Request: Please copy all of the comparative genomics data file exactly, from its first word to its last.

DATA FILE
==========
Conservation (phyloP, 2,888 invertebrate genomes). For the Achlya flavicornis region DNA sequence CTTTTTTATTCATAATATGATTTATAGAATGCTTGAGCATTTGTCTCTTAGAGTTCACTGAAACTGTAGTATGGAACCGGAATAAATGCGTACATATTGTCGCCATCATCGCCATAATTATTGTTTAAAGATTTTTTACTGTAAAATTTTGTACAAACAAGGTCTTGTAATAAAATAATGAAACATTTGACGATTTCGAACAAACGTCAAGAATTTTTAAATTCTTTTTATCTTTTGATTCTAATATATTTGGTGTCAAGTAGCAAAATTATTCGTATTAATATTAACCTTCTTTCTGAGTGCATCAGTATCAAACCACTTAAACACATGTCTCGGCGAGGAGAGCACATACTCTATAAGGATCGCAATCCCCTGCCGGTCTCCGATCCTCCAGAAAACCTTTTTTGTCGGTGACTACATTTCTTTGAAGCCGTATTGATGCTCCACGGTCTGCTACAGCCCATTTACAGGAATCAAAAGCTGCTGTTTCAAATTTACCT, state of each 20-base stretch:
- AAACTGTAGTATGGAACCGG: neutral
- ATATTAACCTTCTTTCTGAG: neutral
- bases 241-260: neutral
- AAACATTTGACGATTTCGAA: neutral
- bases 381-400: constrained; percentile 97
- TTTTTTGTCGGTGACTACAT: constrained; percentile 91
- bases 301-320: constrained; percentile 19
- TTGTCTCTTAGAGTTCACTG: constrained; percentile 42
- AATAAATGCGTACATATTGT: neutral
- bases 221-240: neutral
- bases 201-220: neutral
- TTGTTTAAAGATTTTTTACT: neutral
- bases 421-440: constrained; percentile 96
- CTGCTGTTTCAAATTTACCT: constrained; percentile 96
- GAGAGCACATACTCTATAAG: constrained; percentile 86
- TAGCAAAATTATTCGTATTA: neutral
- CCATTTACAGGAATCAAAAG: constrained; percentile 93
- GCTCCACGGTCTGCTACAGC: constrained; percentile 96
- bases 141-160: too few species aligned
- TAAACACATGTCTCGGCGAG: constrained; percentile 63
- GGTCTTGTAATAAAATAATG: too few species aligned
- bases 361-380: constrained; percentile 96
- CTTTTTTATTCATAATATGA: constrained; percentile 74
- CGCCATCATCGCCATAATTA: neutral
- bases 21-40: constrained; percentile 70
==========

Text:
Conservation (phyloP, 2,888 invertebrate genomes). For the Achlya flavicornis region DNA sequence CTTTTTTATTCATAATATGATTTATAGAATGCTTGAGCATTTGTCTCTTAGAGTTCACTGAAACTGTAGTATGGAACCGGAATAAATGCGTACATATTGTCGCCATCATCGCCATAATTATTGTTTAAAGATTTTTTACTGTAAAATTTTGTACAAACAAGGTCTTGTAATAAAATAATGAAACATTTGACGATTTCGAACAAACGTCAAGAATTTTTAAATTCTTTTTATCTTTTGATTCTAATATATTTGGTGTCAAGTAGCAAAATTATTCGTATTAATATTAACCTTCTTTCTGAGTGCATCAGTATCAAACCACTTAAACACATGTCTCGGCGAGGAGAGCACATACTCTATAAGGATCGCAATCCCCTGCCGGTCTCCGATCCTCCAGAAAACCTTTTTTGTCGGTGACTACATTTCTTTGAAGCCGTATTGATGCTCCACGGTCTGCTACAGCCCATTTACAGGAATCAAAAGCTGCTGTTTCAAATTTACCT, state of each 20-base stretch:
- AAACTGTAGTATGGAACCGG: neutral
- ATATTAACCTTCTTTCTGAG: neutral
- bases 241-260: neutral
- AAACATTTGACGATTTCGAA: neutral
- bases 381-400: constrained; percentile 97
- TTTTTTGTCGGTGACTACAT: constrained; percentile 91
- bases 301-320: constrained; percentile 19
- TTGTCTCTTAGAGTTCACTG: constrained; percentile 42
- AATAAATGCGTACATATTGT: neutral
- bases 221-240: neutral
- bases 201-220: neutral
- TTGTTTAAAGATTTTTTACT: neutral
- bases 421-440: constrained; percentile 96
- CTGCTGTTTCAAATTTACCT: constrained; percentile 96
- GAGAGCACATACTCTATAAG: constrained; percentile 86
- TAGCAAAATTATTCGTATTA: neutral
- CCATTTACAGGAATCAAAAG: constrained; percentile 93
- GCTCCACGGTCTGCTACAGC: constrained; percentile 96
- bases 141-160: too few species aligned
- TAAACACATGTCTCGGCGAG: constrained; percentile 63
- GGTCTTGTAATAAAATAATG: too few species aligned
- bases 361-380: constrained; percentile 96
- CTTTTTTATTCATAATATGA: constrained; percentile 74
- CGCCATCATCGCCATAATTA: neutral
- bases 21-40: constrained; percentile 70